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Taking Confusion Out of Carpeting

June 30, 1990|From Associated Press

Carpeting adds softness, luxury and comfort to a room, conserves heat and provides insulation from sound.

However, the many carpeting fibers, textures and patterns available make selecting the right one confusing. Here are some basics for consideration.

Fibers

The five most common carpeting fibers are acrylic, nylon, olefin, polyester and wool. Of these, only wool is natural; all others are synthetic. No one fiber is completely perfect. When choosing, make your selection according to the intended use, appearance and your budget.

Acrylic is the most natural looking of the synthetics, with the appearance and feel of wool. It is moderately priced, durable and resistant to water soluble stains but not to oily stains. It is also not affected by moisture or mildew.

Nylon is the strongest of rug fibers and is available in a wide range of colors and prices. This durable fiber resists and conceals soil and water soluble stains. It is not affected by mildew, and resists shedding and pilling. It may generate annoying static unless it contains built-in static control.

Olefin is an inexpensive indoor-outdoor carpet with a limited range of colors but with excellent color fastness. The fibers are very durable and highly resistant to soil, stains, moisture, mildew and static.

Polyester is an inexpensive fiber available in a wide range of colors. It is soft, lustrous and luxurious. Moderately durable, it resists water soluble but not oily stains. Because it stains easily, it requires frequent cleaning.

Wool is the most expensive carpeting. It is available in a wide range of colors and textures, is soft and luxurious, very durable, and crush resistant. It resists soiling and, to a lesser degree, staining.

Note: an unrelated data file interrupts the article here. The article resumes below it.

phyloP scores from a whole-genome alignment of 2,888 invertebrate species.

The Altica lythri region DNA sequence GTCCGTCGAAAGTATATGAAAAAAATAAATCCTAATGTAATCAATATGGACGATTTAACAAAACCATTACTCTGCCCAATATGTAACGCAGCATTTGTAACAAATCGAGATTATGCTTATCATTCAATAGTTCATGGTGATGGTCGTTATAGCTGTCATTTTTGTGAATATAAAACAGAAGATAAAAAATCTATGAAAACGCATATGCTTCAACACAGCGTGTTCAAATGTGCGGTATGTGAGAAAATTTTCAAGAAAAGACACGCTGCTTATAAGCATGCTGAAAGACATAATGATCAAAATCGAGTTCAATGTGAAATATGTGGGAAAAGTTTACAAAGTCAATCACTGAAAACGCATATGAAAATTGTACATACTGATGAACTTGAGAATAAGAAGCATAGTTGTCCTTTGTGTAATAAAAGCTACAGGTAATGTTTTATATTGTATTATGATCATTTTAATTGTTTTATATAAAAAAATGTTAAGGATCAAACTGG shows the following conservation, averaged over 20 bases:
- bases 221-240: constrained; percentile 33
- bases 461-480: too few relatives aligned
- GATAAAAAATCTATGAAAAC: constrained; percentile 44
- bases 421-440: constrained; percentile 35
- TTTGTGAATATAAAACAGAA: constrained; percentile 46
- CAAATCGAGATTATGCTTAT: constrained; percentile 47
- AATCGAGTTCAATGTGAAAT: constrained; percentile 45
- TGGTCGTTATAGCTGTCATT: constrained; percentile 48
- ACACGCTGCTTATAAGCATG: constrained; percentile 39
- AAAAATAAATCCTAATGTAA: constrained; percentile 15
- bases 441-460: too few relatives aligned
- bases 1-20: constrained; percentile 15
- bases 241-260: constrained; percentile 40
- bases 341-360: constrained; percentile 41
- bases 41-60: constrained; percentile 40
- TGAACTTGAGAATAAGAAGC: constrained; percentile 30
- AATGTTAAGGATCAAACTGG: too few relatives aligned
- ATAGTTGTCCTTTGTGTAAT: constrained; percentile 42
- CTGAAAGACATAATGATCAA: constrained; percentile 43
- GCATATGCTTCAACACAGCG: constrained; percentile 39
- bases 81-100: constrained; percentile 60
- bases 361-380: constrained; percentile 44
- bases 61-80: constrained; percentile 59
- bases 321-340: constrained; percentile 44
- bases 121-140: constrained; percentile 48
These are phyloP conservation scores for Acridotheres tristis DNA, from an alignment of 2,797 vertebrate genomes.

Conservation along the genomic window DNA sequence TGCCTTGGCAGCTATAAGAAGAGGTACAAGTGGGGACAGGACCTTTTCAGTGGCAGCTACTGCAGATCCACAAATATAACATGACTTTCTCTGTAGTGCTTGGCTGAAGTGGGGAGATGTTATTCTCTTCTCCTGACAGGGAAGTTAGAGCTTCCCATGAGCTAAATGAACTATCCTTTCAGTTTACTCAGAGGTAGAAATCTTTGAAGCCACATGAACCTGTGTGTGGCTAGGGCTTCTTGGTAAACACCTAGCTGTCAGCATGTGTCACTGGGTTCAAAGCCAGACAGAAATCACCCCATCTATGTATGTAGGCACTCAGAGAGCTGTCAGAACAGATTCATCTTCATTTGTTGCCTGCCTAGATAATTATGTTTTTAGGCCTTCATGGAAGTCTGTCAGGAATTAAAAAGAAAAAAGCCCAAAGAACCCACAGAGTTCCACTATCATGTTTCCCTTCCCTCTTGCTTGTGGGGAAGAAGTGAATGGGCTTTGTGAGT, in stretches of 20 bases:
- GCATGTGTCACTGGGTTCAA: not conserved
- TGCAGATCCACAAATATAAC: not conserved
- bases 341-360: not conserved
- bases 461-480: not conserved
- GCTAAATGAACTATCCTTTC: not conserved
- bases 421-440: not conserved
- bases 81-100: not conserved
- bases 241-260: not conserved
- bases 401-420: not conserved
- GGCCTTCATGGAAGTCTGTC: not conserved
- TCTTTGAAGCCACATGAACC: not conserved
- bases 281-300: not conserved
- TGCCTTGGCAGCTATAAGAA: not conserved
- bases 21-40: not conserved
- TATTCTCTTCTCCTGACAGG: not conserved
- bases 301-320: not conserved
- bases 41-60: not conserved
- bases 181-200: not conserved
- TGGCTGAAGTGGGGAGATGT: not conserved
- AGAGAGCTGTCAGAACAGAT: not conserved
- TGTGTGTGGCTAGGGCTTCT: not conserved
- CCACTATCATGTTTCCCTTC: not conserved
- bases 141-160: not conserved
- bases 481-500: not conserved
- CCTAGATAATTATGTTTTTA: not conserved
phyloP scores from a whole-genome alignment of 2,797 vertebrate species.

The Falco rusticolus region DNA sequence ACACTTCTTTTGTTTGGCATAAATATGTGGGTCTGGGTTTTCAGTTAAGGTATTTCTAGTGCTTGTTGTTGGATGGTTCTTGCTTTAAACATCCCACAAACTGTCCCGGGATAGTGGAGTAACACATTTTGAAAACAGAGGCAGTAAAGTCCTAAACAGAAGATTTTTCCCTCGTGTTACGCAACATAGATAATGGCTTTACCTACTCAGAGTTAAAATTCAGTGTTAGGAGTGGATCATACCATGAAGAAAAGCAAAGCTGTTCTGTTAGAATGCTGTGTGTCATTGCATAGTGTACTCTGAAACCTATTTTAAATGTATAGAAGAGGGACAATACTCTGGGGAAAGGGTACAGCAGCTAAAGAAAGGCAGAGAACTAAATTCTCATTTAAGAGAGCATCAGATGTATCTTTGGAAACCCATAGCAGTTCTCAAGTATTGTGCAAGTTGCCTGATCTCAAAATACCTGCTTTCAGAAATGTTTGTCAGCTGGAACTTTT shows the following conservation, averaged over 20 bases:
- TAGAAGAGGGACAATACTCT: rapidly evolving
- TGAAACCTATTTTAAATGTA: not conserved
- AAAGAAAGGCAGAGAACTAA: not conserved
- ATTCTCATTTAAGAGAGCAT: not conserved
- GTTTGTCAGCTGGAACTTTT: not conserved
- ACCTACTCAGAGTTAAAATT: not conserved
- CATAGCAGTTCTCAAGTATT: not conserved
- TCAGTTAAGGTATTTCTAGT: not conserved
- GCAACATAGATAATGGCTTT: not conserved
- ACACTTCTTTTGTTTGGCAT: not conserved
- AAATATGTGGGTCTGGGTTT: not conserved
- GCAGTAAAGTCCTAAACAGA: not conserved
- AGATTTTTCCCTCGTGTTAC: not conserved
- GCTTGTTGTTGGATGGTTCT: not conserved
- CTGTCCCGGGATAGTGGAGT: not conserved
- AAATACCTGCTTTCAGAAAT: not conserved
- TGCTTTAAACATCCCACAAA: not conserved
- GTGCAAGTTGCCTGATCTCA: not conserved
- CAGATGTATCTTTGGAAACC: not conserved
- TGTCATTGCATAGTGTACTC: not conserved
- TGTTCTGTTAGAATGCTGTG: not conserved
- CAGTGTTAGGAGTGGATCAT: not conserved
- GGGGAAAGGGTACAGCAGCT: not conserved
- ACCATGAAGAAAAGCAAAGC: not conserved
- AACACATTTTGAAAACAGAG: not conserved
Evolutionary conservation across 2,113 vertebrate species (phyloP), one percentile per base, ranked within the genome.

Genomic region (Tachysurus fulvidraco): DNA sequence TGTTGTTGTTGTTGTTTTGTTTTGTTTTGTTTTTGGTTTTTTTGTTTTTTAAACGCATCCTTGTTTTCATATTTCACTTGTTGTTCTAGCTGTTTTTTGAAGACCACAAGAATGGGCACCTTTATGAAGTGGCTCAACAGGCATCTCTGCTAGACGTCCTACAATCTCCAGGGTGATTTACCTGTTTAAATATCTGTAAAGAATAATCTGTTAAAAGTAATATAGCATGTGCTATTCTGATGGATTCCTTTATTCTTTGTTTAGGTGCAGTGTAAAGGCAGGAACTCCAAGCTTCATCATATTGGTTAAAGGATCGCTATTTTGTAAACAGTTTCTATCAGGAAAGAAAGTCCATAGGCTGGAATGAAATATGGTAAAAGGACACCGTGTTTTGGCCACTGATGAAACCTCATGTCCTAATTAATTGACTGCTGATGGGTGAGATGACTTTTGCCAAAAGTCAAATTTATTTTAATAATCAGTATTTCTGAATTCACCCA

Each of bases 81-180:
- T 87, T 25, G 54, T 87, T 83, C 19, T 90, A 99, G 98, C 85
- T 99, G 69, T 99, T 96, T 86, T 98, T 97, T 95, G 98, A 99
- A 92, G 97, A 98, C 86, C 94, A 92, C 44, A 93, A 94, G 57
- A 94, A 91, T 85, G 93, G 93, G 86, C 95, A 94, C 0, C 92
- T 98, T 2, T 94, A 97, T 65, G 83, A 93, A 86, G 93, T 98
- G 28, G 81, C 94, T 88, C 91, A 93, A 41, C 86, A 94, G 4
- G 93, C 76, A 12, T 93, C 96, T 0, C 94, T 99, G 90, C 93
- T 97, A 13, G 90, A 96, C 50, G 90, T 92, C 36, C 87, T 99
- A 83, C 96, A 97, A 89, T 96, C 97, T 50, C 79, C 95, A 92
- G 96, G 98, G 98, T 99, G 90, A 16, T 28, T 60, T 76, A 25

Density

Density is one of the keys to durability in a carpet. The closer the tufts, the better the wear. Use the "grin test" to determine closeness: Bend a corner of the carpet over your finger and see how much of the backing shows. In a high-quality carpet the visible backing, or "grin," will be minimal.

Colors and Patterns

When buying carpeting, consider the following factors:

Medium colors look better longer.

Dark colors won't show dirt but will show lint.

Lighter shades show dirt sooner but conceal lint.

Patterned carpets don't show dirt as quickly as plain carpets.

A carpet the same color as the walls or a lighter shade than the walls will make the room seem larger. A color that sharply contrasts with the walls will focus attention on the furniture.

To make a small room seem larger, try patterned wall-to-wall carpeting and a coordinated patterned paper on the walls and ceiling.

For stairs, choose a high quality carpet with dense pile. Avoid shags or loose piles that could be dangerous.

Do not use a strongly patterned carpet in a room with patterned wallpaper, lots of pictures on the walls, or busy shelves. Likewise, do not use carpeting with a large pattern in a small room. Instead, choose one with a small overall design.

Preserving Carpets

Protect carpets with newspaper when polishing furniture--any spills can dissolve some carpet dyes.

To keep carpet seams and edges from fraying, brush them with a liquid resin, available at fabric and craft shops.

Quickly blot spills with paper towel or a clean white towel. Scrape away any sediment, then recover with a white towel. Place a sheet of plastic or aluminum foil on the towel, then lay some books on top. Let stand overnight. If necessary, repeat the next day with fresh towels.

Repair snags and pills by holding scissors parallel to the rug's surface and snipping them off. Pulling on fibers could damage the rug's weave.

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